As your clients’ email inboxes become more cluttered, it is becoming more difficult to ensure that the emails you send will actually get read — and not deleted or overlooked.

“The average person receives at least 100 emails per day,” says Audra Rusinas, digital marketing manager at Marketing and Communications Central in Toronto.

Clients are now prioritizing their emails at a glance. This makes it necessary to have a well-crafted subject line that captures your clients’ attention.

“You must be selective in the words you use,” Rusinas says.

Research conducted by Hubspot Inc. of Cambridge, Mass. found that emails with “you” in the subject line were opened 5% less than those without. Those with “free” were opened 10% more. Those with “quick” were opened 17% less.

Emails with no subject were opened 8% more than those with a subject line. Ultimately, the choice of words in your subject line comes down to the purpose of your email.

After the subject line, the next-most important part of your email is the first sentence of your message, which should have a hook that encourages clients to continue reading. The first line is what most clients see on their smartphones or other devices when they receive an email alert. This sentence should not be generic or boiler-plate, but should address an issue that is personal to the client. For example: “Is generating higher income a priority for you right now?”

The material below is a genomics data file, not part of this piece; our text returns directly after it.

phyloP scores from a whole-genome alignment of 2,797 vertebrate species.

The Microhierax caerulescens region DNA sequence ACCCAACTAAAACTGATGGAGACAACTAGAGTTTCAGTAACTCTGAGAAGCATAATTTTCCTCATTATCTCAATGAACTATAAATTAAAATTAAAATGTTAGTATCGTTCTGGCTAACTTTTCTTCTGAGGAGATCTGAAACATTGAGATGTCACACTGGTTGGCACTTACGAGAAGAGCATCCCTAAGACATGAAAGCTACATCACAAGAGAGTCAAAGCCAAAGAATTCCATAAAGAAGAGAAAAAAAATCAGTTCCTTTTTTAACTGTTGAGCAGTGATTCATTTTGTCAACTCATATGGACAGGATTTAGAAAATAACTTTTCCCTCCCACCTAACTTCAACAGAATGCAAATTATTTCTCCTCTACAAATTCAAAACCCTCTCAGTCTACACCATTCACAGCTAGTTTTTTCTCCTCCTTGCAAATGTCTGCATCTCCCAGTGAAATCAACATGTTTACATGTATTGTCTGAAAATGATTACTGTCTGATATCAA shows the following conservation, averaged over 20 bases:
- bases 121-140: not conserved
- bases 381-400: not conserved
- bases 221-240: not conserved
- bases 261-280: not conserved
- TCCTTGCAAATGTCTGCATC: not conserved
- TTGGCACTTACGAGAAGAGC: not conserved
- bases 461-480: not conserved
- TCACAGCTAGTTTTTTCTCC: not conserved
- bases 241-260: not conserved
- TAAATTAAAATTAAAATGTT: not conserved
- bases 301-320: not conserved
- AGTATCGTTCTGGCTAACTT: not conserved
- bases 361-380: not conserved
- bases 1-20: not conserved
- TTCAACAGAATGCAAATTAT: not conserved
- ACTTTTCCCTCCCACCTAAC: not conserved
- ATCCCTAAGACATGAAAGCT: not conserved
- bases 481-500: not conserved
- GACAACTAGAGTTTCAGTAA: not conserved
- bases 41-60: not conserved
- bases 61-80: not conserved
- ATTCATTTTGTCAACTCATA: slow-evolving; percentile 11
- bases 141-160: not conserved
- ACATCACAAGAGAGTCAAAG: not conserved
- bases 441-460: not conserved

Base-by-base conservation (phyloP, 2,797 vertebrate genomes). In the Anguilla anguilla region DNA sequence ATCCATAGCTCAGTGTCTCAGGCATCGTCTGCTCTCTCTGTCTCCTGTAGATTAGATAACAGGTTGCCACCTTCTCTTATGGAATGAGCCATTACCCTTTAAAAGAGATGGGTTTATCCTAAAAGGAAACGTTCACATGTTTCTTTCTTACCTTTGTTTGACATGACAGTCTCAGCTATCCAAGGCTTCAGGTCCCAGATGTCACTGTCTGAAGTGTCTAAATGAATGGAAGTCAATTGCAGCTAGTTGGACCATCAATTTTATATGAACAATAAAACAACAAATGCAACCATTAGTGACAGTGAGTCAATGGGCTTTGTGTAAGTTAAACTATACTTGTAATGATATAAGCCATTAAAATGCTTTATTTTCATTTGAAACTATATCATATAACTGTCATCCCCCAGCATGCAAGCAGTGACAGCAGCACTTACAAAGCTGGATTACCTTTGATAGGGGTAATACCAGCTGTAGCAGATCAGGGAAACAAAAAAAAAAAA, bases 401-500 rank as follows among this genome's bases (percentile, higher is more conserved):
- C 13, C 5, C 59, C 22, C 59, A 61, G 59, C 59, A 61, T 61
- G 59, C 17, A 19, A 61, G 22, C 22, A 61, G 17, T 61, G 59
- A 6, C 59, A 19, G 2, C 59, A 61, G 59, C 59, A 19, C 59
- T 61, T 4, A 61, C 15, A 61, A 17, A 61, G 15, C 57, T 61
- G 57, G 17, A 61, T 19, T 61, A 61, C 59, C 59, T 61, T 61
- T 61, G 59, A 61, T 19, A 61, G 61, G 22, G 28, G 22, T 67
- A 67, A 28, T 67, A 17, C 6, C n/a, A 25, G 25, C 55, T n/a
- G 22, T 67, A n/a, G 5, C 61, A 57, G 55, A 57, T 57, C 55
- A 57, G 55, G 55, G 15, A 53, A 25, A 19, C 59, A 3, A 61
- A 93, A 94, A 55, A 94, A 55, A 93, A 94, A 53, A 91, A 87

The body of the email should then be focused on the specific message you are conveying.

Here are some tips to make your email messages stand out, get read and deliver the results you are looking for:

> Have a compelling subject line
The first part of an email that clients see is the subject line. Keep it short: no more that 50-80 characters, Rusinas says.

Your subject line should be clear and concise and persuade clients to read more. The subject line will be determined by the message you are conveying to a specific audience, she says.

> Stick to one topic
The body of your email should focus on a single idea, Rusinas says, describing a solution, issue or problem. It should be as short as possible; long emails deter clients from reading them.

Your goal is to engage the client in conversation or to elicit a response. So, stick to your objective and don’t go into too much detail or unrelated issues.

> Focus on your target audience
The content of your emails must be targeted to a specific audience. Even the best-crafted email would serve you no purpose if you sent it to clients with whom your message does not resonate. Target people who have the power to make a decision on the message you are conveying.

> Have a call to action
End your email by telling the reader exactly what to do next. In your call to action, Rusinas says, provide clear instructions. For example: “Call for an appointment.”

In some cases, you might ask a question, such as: “Can I follow up with you?” or “Would you be interested in learning more?”

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